If you use the cutt sound, try not to overdo it, as sometimes a silent tom may just be around the corner, and cutting may just be too much for him, depending on the scenario.

Turkey Call #5: Purr

I like to think of the purr as someone humming a song or whistling as they go about their business. Usually, it means the bird has a feeling of contentment. You'll mostly hear it from feeding birds who want to maintain contact with one another, or from maybe from a hen communicating with her grown poults.

If you hunt enough or watch enough turkey hunts, you may also hear a tom purr as a sign of aggression. This can occur while one gobbler is invading another gobbler's area or as one moves in to try to force out another gobbler.

If you have a good enough setup, you may be lucky enough to catch a gobbler purring his way in to attack your jake or tom decoy, which adds some excitement to the hunt.

Turkey Call #6: Cackle

Often called the "fly-down cackle," this call is usually heard as a turkey leaves the roost and flies down to the ground. Most turkeys will start with a tree yelp indicating their location. Then, when they're ready to leave the roost, they cackle. A cackle starts as quick clucks and cuts, and as the bird lands, the cadence slows down, often moving into yelps.

The cackle sound is often accompanied with the loud sound of flapping wings. If you're in the woods and hear the cackle, it's a good sign that you got up early enough for the morning hunt. And, naturally, you're going to have the most luck using a cackle call during those same early hours.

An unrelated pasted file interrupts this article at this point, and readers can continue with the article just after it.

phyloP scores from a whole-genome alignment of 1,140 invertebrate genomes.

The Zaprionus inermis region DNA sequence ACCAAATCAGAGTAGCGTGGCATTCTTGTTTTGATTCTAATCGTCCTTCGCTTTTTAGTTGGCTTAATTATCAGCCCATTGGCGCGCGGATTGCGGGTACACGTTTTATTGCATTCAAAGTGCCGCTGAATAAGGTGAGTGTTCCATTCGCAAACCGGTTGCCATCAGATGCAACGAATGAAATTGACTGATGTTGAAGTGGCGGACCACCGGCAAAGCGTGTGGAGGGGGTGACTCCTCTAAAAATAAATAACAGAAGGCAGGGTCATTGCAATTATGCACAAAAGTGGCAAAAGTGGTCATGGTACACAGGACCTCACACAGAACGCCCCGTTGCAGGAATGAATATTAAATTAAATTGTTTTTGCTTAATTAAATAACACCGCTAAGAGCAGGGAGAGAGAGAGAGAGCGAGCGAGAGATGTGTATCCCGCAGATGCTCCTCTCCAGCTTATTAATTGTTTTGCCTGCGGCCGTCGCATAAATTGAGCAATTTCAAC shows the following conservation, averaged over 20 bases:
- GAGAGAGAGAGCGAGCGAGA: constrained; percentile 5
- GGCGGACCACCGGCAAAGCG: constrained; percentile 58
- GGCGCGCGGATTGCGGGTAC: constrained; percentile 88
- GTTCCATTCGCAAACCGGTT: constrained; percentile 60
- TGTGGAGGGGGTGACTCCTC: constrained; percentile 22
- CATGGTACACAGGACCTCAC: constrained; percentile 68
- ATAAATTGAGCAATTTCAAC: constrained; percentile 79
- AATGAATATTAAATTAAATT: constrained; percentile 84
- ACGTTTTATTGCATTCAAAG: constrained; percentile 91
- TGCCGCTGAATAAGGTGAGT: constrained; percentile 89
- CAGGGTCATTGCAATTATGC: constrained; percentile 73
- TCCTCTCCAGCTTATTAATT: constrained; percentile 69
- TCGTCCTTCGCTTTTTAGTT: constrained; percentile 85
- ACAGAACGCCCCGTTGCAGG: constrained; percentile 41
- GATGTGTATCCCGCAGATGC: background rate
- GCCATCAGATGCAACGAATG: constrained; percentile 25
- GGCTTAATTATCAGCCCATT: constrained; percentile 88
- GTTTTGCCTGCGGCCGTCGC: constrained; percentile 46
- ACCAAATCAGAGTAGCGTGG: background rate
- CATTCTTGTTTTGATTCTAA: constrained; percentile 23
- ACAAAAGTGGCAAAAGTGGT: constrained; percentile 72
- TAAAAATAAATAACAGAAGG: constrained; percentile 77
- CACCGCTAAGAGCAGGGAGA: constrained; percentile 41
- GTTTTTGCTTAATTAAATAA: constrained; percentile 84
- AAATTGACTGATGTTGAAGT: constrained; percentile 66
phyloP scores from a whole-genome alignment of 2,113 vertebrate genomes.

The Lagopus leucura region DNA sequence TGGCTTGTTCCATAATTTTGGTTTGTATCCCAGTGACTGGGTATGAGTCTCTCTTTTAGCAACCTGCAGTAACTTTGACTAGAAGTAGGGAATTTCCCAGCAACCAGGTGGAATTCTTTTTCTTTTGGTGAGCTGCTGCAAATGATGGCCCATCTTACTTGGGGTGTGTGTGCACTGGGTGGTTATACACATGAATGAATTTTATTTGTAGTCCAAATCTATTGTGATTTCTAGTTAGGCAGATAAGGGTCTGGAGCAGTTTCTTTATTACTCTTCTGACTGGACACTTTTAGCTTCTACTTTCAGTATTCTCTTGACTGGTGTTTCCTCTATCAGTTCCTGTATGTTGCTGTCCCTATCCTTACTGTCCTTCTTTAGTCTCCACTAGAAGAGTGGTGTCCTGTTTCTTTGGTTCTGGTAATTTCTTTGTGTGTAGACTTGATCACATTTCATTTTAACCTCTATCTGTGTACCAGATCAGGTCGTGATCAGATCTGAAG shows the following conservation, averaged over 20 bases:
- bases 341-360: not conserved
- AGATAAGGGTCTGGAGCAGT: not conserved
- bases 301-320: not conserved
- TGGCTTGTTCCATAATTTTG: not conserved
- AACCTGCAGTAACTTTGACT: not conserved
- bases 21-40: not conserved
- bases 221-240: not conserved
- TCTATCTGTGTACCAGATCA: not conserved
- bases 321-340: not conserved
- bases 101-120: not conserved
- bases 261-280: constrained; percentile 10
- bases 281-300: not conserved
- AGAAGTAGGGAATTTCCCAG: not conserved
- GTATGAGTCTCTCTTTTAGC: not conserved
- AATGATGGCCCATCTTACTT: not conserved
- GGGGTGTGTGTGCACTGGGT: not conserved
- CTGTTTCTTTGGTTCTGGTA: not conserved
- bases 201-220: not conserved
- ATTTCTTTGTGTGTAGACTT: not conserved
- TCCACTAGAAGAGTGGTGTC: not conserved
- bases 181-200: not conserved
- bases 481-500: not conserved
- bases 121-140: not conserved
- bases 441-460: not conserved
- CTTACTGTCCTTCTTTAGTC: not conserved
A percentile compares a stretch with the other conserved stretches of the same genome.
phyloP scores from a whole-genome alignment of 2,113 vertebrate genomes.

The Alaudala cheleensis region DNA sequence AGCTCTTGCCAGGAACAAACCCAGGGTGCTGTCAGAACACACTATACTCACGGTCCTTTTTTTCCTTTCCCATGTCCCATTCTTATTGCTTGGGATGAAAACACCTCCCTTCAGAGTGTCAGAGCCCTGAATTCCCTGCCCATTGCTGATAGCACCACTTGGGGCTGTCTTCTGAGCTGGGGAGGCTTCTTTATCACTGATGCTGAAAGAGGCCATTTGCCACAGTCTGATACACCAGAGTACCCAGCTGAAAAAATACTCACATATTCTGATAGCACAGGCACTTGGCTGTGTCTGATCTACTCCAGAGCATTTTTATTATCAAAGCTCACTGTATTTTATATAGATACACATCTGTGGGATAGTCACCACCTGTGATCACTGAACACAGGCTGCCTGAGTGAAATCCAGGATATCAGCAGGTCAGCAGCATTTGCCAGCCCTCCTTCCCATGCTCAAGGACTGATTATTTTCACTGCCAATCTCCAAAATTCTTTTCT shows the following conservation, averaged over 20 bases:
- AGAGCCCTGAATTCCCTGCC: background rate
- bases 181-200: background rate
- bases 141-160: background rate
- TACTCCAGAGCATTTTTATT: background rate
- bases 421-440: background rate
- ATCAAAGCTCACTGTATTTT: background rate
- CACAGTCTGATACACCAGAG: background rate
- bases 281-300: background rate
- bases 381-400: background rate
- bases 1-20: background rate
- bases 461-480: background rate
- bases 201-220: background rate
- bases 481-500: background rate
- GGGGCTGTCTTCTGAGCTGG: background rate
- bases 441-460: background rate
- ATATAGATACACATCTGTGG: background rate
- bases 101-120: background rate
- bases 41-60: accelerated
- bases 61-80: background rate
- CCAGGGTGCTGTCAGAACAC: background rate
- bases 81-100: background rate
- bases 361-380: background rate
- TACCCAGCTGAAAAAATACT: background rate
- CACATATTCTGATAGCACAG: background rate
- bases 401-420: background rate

Turkey Call #7: Kee-kee and Kee-kee-run

This was my favorite call when I was 12 years old and a Jake member with the National Wild Turkey Federation (NWTF) entering into turkey calling competitions. Now granted, I never won a competition, but I'll always remember being up on stage and holding true to my grandmother's nickname for me,"Little Turkey."

The kee-kee-run is pretty much just that: a little turkey. Hunters often use this in the fall when a flock of turkeys has separated, and a young turkey, or poult, is trying to yelp back to its mother. It's an indication that the young bird is lost and wants to be found.

The sound is a series of attempted yelps. High-pitched "pee-pee-pee-pee-pee" sounds is the only way I can think to describe it. As a turkey gets an actual yelp out, the call becomes known as the kee-kee-run, starting with the high-pitched sound and ending with a quick series of loud yelps that sounds something like "pee-pee-pee-pee-yelp-yelp."